As the weeks wind down, we increase the count of random adventurings. This week our class took a trip to Mystic Seaport, a port in Connecticut with historic ships from around the world. We got to see some amazing clocks that were built to keep track of time at sea, and watching the intricacy of their gears and motors made me feel very inadequate compared to these ingenious 18th century inventors.

One of the cooler parts of the tour was going aboard an old whaling ship. We got to descend into the cramped quarters, see the steel lances and harpoons used for whaling, and just get a feel for the enclosed space of a ship. Additionally, we boarded old fishing schooners that still smelled of cod, and even saw a small fishing ship that was used in WWII to smuggle Jews from Nazi-occupied Denmark to Switzerland. It’s a pretty incredible story for such a little boat.

And, of course, aside from academic adventures, there are many equally educational shenanigans on shore. From getting wrapped in toilet paper to rescuing seagulls, these weeks have been filled with some quality occasions.


Don’t worry. I’m making friends.

One of my favorite ongoing occurrences is one of the gap year kid’s strange affection towards Erin. At first we all thought it was just a joke. And although it probably still is, Tristan seems a little obsessed at times. His advances are totally innocent, but he continues to serenade her frequently on the guitar, flirt with her in class, and in other ways worship her. Today, he was trying to wake up a stubbornly sleeping classmate, and concluded that he needed a “true love’s kiss.” To which he immediately looked around and went, “Erin…? Erin?”

When Davis came to visit Erin, Tristan was a little intimidated, but he’s quite a persistent one. And however weird it is, Erin plays along with it. She is considerably weirded out by his advances, but still, I think she enjoys leading him on. That’s the sister I know.

Twinning No More

The word’s out. Erin and I are no longer twins. We just couldn’t live the lie anymore. Not for moral reasons so much, but because we were just really bad at it.

Another girl here shares a birthday with me, and she excitedly told Erin that they shared the same birthday. Erin astoundedly said, “Really? When’s that?”

Or when Erin showed the gap year kids her “fake ID”. They were astounded by how real-looking it was.

Or later, when Erin was telling people she was already 21, as I was telling people I was 20.

Since the act was already falling apart, we had planned to tell people after my (our) 21st birthday, but it was Erin’s decision to end it earlier. We were using my age and my birthday, so it was more of a hassle for her to keep up the act.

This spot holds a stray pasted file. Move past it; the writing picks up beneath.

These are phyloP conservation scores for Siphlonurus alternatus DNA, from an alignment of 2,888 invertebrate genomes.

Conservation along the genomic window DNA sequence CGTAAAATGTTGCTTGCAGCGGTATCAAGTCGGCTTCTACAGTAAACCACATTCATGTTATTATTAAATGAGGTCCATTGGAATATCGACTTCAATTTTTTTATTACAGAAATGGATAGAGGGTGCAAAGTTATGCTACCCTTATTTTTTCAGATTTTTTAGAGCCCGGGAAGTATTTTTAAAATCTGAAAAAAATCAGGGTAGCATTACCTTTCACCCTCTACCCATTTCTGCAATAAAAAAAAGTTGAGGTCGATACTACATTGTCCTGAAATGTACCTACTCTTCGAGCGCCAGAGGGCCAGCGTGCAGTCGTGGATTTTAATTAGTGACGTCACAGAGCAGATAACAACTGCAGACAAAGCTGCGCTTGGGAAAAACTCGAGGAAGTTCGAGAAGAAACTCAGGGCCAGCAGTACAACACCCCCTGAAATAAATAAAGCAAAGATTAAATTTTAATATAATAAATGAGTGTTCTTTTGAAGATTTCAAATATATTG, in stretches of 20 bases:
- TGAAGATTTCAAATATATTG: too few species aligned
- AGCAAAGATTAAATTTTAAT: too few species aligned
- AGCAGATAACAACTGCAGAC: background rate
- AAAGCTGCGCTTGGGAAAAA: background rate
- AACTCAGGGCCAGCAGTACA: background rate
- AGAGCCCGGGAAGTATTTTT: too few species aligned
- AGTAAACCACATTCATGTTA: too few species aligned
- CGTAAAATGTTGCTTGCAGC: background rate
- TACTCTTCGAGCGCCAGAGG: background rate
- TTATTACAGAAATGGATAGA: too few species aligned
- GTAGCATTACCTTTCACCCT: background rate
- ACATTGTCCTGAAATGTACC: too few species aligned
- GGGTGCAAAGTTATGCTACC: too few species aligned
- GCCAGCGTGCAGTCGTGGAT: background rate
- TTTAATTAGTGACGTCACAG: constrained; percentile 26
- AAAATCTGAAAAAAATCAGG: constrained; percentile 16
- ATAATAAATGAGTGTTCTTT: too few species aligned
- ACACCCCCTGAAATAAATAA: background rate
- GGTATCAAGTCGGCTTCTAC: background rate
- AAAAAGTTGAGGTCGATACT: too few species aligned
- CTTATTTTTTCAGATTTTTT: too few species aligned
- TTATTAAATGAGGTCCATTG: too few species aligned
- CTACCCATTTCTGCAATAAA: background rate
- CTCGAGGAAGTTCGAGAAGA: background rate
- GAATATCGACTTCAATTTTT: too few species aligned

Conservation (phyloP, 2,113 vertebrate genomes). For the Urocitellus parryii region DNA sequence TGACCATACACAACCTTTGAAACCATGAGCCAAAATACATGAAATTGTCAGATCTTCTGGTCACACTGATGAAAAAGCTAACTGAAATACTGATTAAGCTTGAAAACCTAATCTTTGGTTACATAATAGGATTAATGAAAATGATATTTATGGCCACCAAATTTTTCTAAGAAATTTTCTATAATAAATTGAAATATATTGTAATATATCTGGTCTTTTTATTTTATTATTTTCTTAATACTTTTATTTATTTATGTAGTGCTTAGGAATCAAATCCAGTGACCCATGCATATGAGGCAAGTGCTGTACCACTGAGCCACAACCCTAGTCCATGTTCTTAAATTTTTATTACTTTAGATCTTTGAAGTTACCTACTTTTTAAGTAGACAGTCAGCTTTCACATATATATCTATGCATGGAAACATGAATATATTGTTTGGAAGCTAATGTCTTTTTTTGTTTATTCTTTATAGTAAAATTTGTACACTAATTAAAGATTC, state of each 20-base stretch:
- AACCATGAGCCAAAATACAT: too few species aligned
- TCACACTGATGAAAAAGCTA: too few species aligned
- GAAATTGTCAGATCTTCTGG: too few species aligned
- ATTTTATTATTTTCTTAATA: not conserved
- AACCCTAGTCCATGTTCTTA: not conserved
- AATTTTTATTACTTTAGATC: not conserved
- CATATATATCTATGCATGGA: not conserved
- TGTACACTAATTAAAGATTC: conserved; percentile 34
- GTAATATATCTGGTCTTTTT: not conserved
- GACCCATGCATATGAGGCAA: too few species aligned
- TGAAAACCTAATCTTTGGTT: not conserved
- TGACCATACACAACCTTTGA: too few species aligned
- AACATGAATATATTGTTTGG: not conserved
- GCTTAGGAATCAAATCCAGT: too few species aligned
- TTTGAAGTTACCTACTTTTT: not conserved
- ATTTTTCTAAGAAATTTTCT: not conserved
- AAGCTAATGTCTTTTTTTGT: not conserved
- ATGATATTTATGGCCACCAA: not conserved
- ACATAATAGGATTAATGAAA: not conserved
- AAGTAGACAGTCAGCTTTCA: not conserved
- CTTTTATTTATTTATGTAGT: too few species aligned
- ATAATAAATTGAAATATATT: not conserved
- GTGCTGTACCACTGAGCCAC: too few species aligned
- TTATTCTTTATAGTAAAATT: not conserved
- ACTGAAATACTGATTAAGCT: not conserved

Granted, we didn’t think the act would last long, anyway. Both my roommates already knew, and if anyone paid attention to the details, they probably would have figured it out.

At first, people didn’t believe that we weren’t twins. They thought it was just Erin pulling tricks, which is a totally justified accusation, I assure you. Things got really interesting, however, when we told people that one of us was two years older, and just let them guess who.

It was mayhem. Some people seemed to stretch the facts so that we would be twins. People assumed Erin was lying about being over 21, positive that she was actually the same age as me. People checked Facebook, and found out our birthdays were different days. Then they thought we had just changed our Facebook pages to confuse them. And then there were other people who just thought we were cousins.

It was interesting how strongly people would hold on to their beliefs, even when significant evidence was presented otherwise. People were so unwilling to believe that we had lied to them. It was a little touching to see how people would rather bend the facts than accept that they’d been lied to. This could be a psychology dissertation in the making.

In some ways, though, I’m glad we introduced ourselves as twins. Being a twin felt different than being a little sister. This was new to me. I’ve always felt like a smaller version of Erin, especially since we look so alike. I didn’t stop seeing myself in this way until she had gone away to college. Ever since then, it seemed like my autonomy could only exist as long as we were separated. I imagine Erin must have felt the same thing as the big sister – held to look more responsible, and annoyed at constantly having a tagalong. But by introducing ourselves as the same age, I was no longer a mini Erin, and it seems that we can both exist as sovereign individuals, albeit ones who get up to a lot of shenanigans together. Whether we’re putting solo cups in our hair (see below), juggling lemons unsuccessfully, or squished together in the same clothing, I think that the individualism that came with twinning has brought us closer together than before.


Solo cups make great hair accessories. And yes, we all went to class like this.